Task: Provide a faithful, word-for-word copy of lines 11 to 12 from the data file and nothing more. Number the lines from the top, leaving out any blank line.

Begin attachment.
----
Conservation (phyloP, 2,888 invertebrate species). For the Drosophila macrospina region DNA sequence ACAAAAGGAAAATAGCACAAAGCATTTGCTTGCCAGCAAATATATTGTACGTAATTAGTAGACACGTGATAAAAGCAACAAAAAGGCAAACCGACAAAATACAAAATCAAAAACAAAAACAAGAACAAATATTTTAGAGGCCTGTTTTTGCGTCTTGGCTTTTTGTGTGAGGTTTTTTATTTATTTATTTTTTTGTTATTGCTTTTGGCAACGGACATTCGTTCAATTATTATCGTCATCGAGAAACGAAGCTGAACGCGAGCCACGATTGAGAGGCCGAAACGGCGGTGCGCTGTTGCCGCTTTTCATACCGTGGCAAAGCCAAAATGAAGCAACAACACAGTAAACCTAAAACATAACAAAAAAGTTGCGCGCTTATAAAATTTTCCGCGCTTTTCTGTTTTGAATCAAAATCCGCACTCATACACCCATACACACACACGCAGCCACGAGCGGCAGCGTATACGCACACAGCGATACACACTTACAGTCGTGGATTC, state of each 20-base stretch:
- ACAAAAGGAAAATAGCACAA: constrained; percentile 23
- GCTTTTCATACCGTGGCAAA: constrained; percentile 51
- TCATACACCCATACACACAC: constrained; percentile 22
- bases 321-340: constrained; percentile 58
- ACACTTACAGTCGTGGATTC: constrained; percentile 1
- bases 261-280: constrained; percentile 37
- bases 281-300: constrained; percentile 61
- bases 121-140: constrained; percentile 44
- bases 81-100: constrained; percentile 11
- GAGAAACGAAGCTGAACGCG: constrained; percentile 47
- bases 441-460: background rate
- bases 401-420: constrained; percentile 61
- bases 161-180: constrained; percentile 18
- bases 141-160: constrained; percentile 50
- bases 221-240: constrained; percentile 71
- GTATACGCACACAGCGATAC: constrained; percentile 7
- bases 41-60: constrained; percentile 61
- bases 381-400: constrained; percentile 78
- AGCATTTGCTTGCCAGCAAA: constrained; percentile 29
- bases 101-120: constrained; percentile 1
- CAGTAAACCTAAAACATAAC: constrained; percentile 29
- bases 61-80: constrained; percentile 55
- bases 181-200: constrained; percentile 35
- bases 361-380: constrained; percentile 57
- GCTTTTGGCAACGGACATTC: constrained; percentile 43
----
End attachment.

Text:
- GAGAAACGAAGCTGAACGCG: constrained; percentile 47
- bases 441-460: background rate